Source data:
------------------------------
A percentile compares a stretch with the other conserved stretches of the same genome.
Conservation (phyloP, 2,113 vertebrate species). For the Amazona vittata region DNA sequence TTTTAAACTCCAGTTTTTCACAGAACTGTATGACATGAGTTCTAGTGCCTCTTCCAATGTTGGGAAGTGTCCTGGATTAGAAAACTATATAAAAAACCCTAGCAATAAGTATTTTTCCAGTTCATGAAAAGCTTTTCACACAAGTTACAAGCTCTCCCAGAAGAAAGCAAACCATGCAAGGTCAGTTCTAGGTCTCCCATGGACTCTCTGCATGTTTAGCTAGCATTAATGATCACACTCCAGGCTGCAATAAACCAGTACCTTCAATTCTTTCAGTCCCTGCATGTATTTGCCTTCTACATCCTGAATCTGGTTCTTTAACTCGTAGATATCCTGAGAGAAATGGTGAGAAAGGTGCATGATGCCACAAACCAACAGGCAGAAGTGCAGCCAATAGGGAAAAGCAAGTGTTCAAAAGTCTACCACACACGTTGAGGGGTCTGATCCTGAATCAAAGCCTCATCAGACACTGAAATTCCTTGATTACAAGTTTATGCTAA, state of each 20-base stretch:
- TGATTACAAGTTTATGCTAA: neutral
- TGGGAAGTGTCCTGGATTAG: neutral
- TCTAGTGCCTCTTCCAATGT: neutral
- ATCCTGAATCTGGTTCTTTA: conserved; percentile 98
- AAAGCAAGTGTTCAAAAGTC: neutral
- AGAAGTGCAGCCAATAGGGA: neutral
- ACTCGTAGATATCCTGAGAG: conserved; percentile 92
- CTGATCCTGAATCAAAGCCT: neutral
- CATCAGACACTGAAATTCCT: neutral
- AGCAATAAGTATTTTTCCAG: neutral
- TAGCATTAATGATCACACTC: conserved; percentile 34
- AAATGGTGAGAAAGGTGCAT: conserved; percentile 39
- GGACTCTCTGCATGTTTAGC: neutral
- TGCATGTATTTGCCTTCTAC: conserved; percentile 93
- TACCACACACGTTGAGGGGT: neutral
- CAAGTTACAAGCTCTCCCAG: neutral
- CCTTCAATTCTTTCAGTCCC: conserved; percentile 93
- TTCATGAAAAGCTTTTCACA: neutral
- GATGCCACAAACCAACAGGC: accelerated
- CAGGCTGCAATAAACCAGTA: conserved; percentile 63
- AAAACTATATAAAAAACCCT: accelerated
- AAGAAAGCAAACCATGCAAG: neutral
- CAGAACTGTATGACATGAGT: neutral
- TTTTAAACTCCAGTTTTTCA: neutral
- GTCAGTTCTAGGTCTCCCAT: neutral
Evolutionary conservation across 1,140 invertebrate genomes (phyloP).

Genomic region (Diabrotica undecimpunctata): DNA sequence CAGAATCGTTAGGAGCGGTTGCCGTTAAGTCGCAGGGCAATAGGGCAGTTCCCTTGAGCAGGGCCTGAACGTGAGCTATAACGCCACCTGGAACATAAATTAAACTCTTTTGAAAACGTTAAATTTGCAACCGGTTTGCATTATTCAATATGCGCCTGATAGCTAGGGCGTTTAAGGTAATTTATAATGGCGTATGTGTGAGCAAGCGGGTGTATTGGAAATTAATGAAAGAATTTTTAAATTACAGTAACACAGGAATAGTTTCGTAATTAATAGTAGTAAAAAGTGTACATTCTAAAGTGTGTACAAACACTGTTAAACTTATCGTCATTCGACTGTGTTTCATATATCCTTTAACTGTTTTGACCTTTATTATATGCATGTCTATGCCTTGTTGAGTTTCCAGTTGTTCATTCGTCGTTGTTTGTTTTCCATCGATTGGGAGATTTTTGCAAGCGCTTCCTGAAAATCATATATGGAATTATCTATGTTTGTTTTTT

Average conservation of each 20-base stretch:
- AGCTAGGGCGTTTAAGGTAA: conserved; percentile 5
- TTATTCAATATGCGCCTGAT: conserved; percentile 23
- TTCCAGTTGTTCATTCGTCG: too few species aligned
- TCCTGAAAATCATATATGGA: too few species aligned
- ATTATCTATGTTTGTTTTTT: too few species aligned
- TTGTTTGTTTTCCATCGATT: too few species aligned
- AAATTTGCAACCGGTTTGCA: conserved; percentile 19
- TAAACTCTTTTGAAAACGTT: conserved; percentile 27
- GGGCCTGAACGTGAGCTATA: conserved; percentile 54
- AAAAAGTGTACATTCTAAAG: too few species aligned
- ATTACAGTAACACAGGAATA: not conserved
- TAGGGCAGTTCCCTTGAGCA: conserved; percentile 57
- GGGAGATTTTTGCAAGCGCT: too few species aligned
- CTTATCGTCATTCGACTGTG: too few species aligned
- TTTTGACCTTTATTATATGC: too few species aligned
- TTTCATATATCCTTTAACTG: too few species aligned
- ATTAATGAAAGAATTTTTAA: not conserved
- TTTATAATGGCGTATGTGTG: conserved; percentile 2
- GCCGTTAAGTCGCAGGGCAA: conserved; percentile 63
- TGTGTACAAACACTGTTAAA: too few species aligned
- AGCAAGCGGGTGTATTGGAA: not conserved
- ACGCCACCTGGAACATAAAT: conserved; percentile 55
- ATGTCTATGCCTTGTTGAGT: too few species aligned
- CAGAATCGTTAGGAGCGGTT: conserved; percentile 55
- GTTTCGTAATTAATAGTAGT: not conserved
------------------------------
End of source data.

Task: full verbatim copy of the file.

A percentile compares a stretch with the other conserved stretches of the same genome.
Conservation (phyloP, 2,113 vertebrate species). For the Amazona vittata region DNA sequence TTTTAAACTCCAGTTTTTCACAGAACTGTATGACATGAGTTCTAGTGCCTCTTCCAATGTTGGGAAGTGTCCTGGATTAGAAAACTATATAAAAAACCCTAGCAATAAGTATTTTTCCAGTTCATGAAAAGCTTTTCACACAAGTTACAAGCTCTCCCAGAAGAAAGCAAACCATGCAAGGTCAGTTCTAGGTCTCCCATGGACTCTCTGCATGTTTAGCTAGCATTAATGATCACACTCCAGGCTGCAATAAACCAGTACCTTCAATTCTTTCAGTCCCTGCATGTATTTGCCTTCTACATCCTGAATCTGGTTCTTTAACTCGTAGATATCCTGAGAGAAATGGTGAGAAAGGTGCATGATGCCACAAACCAACAGGCAGAAGTGCAGCCAATAGGGAAAAGCAAGTGTTCAAAAGTCTACCACACACGTTGAGGGGTCTGATCCTGAATCAAAGCCTCATCAGACACTGAAATTCCTTGATTACAAGTTTATGCTAA, state of each 20-base stretch:
- TGATTACAAGTTTATGCTAA: neutral
- TGGGAAGTGTCCTGGATTAG: neutral
- TCTAGTGCCTCTTCCAATGT: neutral
- ATCCTGAATCTGGTTCTTTA: conserved; percentile 98
- AAAGCAAGTGTTCAAAAGTC: neutral
- AGAAGTGCAGCCAATAGGGA: neutral
- ACTCGTAGATATCCTGAGAG: conserved; percentile 92
- CTGATCCTGAATCAAAGCCT: neutral
- CATCAGACACTGAAATTCCT: neutral
- AGCAATAAGTATTTTTCCAG: neutral
- TAGCATTAATGATCACACTC: conserved; percentile 34
- AAATGGTGAGAAAGGTGCAT: conserved; percentile 39
- GGACTCTCTGCATGTTTAGC: neutral
- TGCATGTATTTGCCTTCTAC: conserved; percentile 93
- TACCACACACGTTGAGGGGT: neutral
- CAAGTTACAAGCTCTCCCAG: neutral
- CCTTCAATTCTTTCAGTCCC: conserved; percentile 93
- TTCATGAAAAGCTTTTCACA: neutral
- GATGCCACAAACCAACAGGC: accelerated
- CAGGCTGCAATAAACCAGTA: conserved; percentile 63
- AAAACTATATAAAAAACCCT: accelerated
- AAGAAAGCAAACCATGCAAG: neutral
- CAGAACTGTATGACATGAGT: neutral
- TTTTAAACTCCAGTTTTTCA: neutral
- GTCAGTTCTAGGTCTCCCAT: neutral
Evolutionary conservation across 1,140 invertebrate genomes (phyloP).

Genomic region (Diabrotica undecimpunctata): DNA sequence CAGAATCGTTAGGAGCGGTTGCCGTTAAGTCGCAGGGCAATAGGGCAGTTCCCTTGAGCAGGGCCTGAACGTGAGCTATAACGCCACCTGGAACATAAATTAAACTCTTTTGAAAACGTTAAATTTGCAACCGGTTTGCATTATTCAATATGCGCCTGATAGCTAGGGCGTTTAAGGTAATTTATAATGGCGTATGTGTGAGCAAGCGGGTGTATTGGAAATTAATGAAAGAATTTTTAAATTACAGTAACACAGGAATAGTTTCGTAATTAATAGTAGTAAAAAGTGTACATTCTAAAGTGTGTACAAACACTGTTAAACTTATCGTCATTCGACTGTGTTTCATATATCCTTTAACTGTTTTGACCTTTATTATATGCATGTCTATGCCTTGTTGAGTTTCCAGTTGTTCATTCGTCGTTGTTTGTTTTCCATCGATTGGGAGATTTTTGCAAGCGCTTCCTGAAAATCATATATGGAATTATCTATGTTTGTTTTTT

Average conservation of each 20-base stretch:
- AGCTAGGGCGTTTAAGGTAA: conserved; percentile 5
- TTATTCAATATGCGCCTGAT: conserved; percentile 23
- TTCCAGTTGTTCATTCGTCG: too few species aligned
- TCCTGAAAATCATATATGGA: too few species aligned
- ATTATCTATGTTTGTTTTTT: too few species aligned
- TTGTTTGTTTTCCATCGATT: too few species aligned
- AAATTTGCAACCGGTTTGCA: conserved; percentile 19
- TAAACTCTTTTGAAAACGTT: conserved; percentile 27
- GGGCCTGAACGTGAGCTATA: conserved; percentile 54
- AAAAAGTGTACATTCTAAAG: too few species aligned
- ATTACAGTAACACAGGAATA: not conserved
- TAGGGCAGTTCCCTTGAGCA: conserved; percentile 57
- GGGAGATTTTTGCAAGCGCT: too few species aligned
- CTTATCGTCATTCGACTGTG: too few species aligned
- TTTTGACCTTTATTATATGC: too few species aligned
- TTTCATATATCCTTTAACTG: too few species aligned
- ATTAATGAAAGAATTTTTAA: not conserved
- TTTATAATGGCGTATGTGTG: conserved; percentile 2
- GCCGTTAAGTCGCAGGGCAA: conserved; percentile 63
- TGTGTACAAACACTGTTAAA: too few species aligned
- AGCAAGCGGGTGTATTGGAA: not conserved
- ACGCCACCTGGAACATAAAT: conserved; percentile 55
- ATGTCTATGCCTTGTTGAGT: too few species aligned
- CAGAATCGTTAGGAGCGGTT: conserved; percentile 55
- GTTTCGTAATTAATAGTAGT: not conserved